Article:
Stargazing with Matilda

Home schooling is a very real and present challenge (understatement) for millions of parents and families in the coronavirus lockdown, but Matilda and I had an enjoyable adventure at the end of what has been a tough day. There was a homework task in her school app inbox from before Christmas, to explore the night sky. So off we went in the car (including Chippy the Elf, don’t ask) to a quiet country lane a few miles from home.

Winter is the best time to explore the night sky in the northern hemisphere, because it’s darker than the summer (obviously) and because there are more distinctive constellations, with Orion dominating.

It was muddy and windy (my flat cap blew off) and a little scary for Matilda, but we had a great time and saw some wonderful objects in the night sky once our eyes had adjusted.

The most obvious object in the sky was the Moon with Mars and Uranus appearing close in the sky, although the latter is too faint to see with the naked eye unless the location is exceptionally dark. We saw the dramatic constellation of Orion and used his belt (three stars in a line) to point down to Sirius (the brightest star in the night sky) and upwards to the constellation of Taurus and the Pleiades star cluster. We spotted the distinctive W (or M) shape of the constellation Cassiopeia, and the plough shape of Ursa Major.

It was a very short lesson as Matilda soon wanted to get back into the car, but we could still see quite a lot inside the car and on the way home. A positive experience of home schooling at the end of the day.

Food Supplements and Vitamins

They say that if you have a good, balanced diet you don’t need food supplements and vitamins. Now, I’m not a doctor, but I feel there is a place for them at times and in certain circumstances. I’m only making personal suggestions here, so it’s important that you use common sense, and seek medical advice if necessary because there can be adverse effects if taken inappropriately.

Because I’m over 65 years old, I take a number of food supplements and vitamins daily: a multivitamin and mineral tablet (formulated for men), a glucosamine and chondroitin tablet to protect my joints (especially as I’m a runner), an omega 3 fish oil capsule (unless I’ve eaten oily fish that day) to help maintain a healthy heart, and a vitamin D capsule.

Vitamin D is essential for the optimal performance of our immune systems, and is produced naturally in the body with the help of sunlight. Unfortunately, it’s easy to become deficient in this sunshine vitamin in the UK and other countries with short days and little sunlight in winter.

A few years ago I was diagnosed with a vitamin D deficiency and was prescribed a high dose of this vitamin. I now take a high daily dose of vitamin D in winter, and a maintenance dose during the summer. In the current coronavirus pandemic, it might be worthwhile thinking about taking this vitamin, but please take medical advice as you can take too much.

Each of my young children also have a daily chewable age-appropriate multivitamin pastille, and they always remind me at teatime in case I forget.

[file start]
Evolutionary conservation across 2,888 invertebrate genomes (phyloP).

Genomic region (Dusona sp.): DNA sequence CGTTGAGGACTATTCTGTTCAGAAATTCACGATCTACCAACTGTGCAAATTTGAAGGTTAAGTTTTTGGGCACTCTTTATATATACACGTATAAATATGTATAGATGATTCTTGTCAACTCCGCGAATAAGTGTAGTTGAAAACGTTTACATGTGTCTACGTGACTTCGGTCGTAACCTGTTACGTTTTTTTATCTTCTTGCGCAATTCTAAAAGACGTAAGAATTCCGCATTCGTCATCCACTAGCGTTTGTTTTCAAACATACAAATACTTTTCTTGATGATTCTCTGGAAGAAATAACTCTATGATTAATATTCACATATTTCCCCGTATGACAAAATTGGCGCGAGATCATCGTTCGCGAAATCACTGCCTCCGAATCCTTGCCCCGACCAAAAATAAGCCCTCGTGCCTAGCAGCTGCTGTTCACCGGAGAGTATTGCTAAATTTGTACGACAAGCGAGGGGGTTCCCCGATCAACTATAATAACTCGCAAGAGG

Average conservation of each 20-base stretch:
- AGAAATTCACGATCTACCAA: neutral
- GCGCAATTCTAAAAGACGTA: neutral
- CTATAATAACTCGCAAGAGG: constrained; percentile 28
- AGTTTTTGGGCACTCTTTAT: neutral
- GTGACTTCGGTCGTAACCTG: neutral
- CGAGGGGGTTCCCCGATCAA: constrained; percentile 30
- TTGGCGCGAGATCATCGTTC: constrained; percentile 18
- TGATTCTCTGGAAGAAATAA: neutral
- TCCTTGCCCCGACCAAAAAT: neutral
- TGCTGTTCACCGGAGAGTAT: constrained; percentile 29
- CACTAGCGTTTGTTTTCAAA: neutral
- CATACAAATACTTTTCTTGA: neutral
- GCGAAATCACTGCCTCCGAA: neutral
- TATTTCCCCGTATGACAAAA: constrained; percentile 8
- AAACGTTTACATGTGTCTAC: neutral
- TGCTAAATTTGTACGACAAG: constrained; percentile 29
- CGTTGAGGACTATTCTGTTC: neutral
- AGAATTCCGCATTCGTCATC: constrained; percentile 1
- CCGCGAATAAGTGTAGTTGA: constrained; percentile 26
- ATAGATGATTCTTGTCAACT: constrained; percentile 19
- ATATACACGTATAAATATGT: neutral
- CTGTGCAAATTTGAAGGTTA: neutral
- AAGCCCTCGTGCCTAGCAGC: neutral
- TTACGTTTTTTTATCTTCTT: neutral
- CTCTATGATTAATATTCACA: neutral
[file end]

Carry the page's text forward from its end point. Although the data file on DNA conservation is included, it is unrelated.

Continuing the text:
Do you take food supplements and vitamins?

Preludes (T. S. Eliot)

The winter evening settles down
With smell of steaks in passageways.
Six o’clock.
The burnt-out ends of smoky days.
And now a gusty shower wraps
The grimy scraps
Of withered leaves about your feet
And newspapers from vacant lots;
The showers beat
On broken blinds and chimney-pots,
And at the corner of the street
A lonely cab-horse steams and stamps.

And then the lighting of the lamps.

The morning comes to consciousness
Of faint stale smells of beer
From the sawdust-trampled street
With all its muddy feet that press
To early coffee-stands.
With the other masquerades
That time resumes,
One thinks of all the hands
That are raising dingy shades
In a thousand furnished rooms.

You tossed a blanket from the bed,
You lay upon your back, and waited;
You dozed, and watched the night revealing
The thousand sordid images
Of which your soul was constituted;
They flickered against the ceiling.
And when all the world came back
And the light crept up between the shutters
And you heard the sparrows in the gutters,
You had such a vision of the street
As the street hardly understands;
Sitting along the bed’s edge, where
You curled the papers from your hair,
Or clasped the yellow soles of feet
In the palms of both soiled hands.

His soul stretched tight across the skies
That fade behind a city block,
Or trampled by insistent feet
At four and five and six o’clock;
And short square fingers stuffing pipes,
And evening newspapers, and eyes
Assured of certain certainties,
The conscience of a blackened street
Impatient to assume the world.

I am moved by fancies that are curled
Around these images, and cling:
The notion of some infinitely gentle
Infinitely suffering thing.

Wipe your hand across your mouth, and laugh;
The worlds revolve like ancient women
Gathering fuel in vacant lots.

Thomas Stearns Eliot (1888-1965)

The Solitary Reaper (Wordsworth)

Behold her, single in the field,
Yon solitary Highland Lass!
Reaping and singing by herself;
Stop here, or gently pass!
Alone she cuts and binds the grain,